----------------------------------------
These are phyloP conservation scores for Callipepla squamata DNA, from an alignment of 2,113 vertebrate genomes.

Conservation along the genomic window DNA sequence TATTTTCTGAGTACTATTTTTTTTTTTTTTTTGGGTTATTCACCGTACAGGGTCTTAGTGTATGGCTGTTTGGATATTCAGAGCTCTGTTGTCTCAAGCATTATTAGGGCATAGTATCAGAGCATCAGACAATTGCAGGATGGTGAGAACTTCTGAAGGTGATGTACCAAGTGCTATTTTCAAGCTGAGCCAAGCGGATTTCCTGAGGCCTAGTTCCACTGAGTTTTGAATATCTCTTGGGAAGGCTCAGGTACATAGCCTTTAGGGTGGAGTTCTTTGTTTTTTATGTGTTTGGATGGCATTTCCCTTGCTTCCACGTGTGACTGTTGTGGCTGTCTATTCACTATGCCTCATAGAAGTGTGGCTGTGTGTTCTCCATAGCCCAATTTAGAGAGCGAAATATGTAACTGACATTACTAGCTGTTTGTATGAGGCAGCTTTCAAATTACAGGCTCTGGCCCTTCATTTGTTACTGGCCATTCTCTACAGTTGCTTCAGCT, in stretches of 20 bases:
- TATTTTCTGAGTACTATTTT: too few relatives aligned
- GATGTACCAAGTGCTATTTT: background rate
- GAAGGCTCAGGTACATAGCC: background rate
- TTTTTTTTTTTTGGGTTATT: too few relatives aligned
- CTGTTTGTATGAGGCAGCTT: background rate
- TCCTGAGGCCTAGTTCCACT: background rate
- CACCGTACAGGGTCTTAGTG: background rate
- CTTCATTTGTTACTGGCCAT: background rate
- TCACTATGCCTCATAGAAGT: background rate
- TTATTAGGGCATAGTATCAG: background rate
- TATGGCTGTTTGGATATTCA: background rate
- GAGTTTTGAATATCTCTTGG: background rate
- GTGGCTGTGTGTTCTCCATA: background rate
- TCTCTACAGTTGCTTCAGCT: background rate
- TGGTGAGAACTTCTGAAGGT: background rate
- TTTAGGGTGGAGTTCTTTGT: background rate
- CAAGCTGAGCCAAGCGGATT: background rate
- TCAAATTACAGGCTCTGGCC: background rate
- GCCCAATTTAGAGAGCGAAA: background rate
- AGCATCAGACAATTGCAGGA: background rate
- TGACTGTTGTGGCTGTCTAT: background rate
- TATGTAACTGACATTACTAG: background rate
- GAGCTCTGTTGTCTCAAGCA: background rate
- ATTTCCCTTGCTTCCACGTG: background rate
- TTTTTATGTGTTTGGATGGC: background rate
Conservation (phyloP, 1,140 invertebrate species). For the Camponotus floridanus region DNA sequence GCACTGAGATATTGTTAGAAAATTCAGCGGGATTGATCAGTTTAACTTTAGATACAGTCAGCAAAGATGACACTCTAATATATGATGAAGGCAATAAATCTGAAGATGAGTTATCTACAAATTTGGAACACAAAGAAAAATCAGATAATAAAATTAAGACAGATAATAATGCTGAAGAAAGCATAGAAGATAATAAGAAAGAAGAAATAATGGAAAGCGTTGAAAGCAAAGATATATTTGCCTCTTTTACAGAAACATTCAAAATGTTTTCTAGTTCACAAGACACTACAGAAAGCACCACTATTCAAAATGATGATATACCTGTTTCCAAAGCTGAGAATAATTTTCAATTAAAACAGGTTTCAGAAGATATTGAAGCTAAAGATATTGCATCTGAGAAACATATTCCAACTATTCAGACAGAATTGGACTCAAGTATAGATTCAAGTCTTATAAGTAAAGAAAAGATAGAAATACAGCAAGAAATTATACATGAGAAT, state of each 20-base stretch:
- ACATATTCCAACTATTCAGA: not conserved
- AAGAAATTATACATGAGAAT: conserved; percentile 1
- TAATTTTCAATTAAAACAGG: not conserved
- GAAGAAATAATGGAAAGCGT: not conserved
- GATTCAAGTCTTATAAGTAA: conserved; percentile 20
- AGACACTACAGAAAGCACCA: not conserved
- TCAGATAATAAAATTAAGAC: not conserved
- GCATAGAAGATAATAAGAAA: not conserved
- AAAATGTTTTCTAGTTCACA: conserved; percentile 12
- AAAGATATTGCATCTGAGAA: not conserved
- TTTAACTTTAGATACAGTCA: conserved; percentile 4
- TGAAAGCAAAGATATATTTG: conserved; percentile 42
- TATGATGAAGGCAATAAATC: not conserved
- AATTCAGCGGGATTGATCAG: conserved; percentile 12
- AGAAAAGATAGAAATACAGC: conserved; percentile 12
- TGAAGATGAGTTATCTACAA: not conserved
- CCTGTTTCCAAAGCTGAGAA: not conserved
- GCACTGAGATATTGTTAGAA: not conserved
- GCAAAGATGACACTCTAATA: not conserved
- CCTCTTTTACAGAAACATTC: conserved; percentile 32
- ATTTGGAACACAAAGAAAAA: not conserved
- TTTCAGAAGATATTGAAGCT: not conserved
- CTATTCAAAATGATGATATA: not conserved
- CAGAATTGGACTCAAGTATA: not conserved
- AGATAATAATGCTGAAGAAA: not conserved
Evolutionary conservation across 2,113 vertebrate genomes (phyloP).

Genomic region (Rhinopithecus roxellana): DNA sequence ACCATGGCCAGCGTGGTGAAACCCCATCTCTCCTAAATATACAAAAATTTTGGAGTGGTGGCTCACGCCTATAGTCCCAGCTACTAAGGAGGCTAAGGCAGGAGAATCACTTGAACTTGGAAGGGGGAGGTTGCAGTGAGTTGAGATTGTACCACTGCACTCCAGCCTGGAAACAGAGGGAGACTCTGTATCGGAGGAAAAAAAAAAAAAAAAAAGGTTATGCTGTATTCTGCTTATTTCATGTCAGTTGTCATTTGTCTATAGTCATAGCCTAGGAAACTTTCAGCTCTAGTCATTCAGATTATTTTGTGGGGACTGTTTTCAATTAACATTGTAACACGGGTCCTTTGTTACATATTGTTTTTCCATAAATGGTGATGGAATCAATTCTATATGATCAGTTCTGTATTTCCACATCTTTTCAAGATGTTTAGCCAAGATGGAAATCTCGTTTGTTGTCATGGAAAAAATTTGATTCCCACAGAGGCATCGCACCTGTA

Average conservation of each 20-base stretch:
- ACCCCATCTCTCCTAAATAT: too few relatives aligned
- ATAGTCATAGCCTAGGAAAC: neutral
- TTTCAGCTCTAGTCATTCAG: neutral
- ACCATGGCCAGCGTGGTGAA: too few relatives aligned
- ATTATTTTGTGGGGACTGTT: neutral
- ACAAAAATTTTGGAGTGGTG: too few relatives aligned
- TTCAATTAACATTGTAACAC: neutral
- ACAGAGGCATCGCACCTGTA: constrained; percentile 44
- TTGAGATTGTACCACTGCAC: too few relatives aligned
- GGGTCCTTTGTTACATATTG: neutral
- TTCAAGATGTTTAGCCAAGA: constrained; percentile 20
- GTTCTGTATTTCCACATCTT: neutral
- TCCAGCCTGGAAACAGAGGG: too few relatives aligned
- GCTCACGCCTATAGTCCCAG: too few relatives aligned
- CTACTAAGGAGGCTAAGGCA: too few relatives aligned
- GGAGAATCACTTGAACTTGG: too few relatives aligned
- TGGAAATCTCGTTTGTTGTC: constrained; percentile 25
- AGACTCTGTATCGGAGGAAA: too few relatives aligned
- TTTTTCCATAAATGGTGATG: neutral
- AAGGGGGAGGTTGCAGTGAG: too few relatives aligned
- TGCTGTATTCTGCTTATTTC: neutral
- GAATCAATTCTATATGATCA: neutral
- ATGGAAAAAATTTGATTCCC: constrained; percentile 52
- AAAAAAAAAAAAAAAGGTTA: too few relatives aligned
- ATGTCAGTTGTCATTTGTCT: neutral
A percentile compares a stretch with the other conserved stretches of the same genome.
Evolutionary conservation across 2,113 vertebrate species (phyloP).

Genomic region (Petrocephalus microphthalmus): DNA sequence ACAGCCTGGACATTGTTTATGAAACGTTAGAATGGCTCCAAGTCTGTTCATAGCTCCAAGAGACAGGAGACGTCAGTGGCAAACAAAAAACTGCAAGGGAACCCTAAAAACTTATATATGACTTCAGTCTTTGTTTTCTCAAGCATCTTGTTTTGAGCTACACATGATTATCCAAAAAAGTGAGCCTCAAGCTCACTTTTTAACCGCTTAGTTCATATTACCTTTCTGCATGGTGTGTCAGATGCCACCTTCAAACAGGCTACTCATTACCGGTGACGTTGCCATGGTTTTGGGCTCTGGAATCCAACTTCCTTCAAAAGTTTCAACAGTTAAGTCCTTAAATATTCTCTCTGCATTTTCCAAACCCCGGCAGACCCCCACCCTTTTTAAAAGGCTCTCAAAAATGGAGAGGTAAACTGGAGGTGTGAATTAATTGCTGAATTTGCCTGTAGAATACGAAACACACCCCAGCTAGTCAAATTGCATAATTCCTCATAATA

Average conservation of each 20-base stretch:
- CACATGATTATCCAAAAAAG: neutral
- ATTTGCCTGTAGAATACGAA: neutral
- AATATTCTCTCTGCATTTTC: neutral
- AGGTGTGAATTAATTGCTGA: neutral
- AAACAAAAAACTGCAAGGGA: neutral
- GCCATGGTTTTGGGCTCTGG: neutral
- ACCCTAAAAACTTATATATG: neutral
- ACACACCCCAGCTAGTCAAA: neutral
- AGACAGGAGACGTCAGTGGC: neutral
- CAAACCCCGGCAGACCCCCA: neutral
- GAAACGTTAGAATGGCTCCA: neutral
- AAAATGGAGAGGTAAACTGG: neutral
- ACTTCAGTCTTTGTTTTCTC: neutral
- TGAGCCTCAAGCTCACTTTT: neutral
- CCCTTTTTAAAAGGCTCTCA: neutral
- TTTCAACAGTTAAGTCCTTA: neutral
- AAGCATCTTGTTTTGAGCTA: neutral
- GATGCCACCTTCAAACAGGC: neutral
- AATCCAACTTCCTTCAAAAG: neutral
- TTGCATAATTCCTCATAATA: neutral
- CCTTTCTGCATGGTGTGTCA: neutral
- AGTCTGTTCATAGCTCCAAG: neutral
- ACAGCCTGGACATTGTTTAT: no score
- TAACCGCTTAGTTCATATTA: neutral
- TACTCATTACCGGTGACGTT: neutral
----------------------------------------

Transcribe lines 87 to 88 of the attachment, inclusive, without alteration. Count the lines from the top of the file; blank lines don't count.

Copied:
- ATTTGCCTGTAGAATACGAA: neutral
- AATATTCTCTCTGCATTTTC: neutral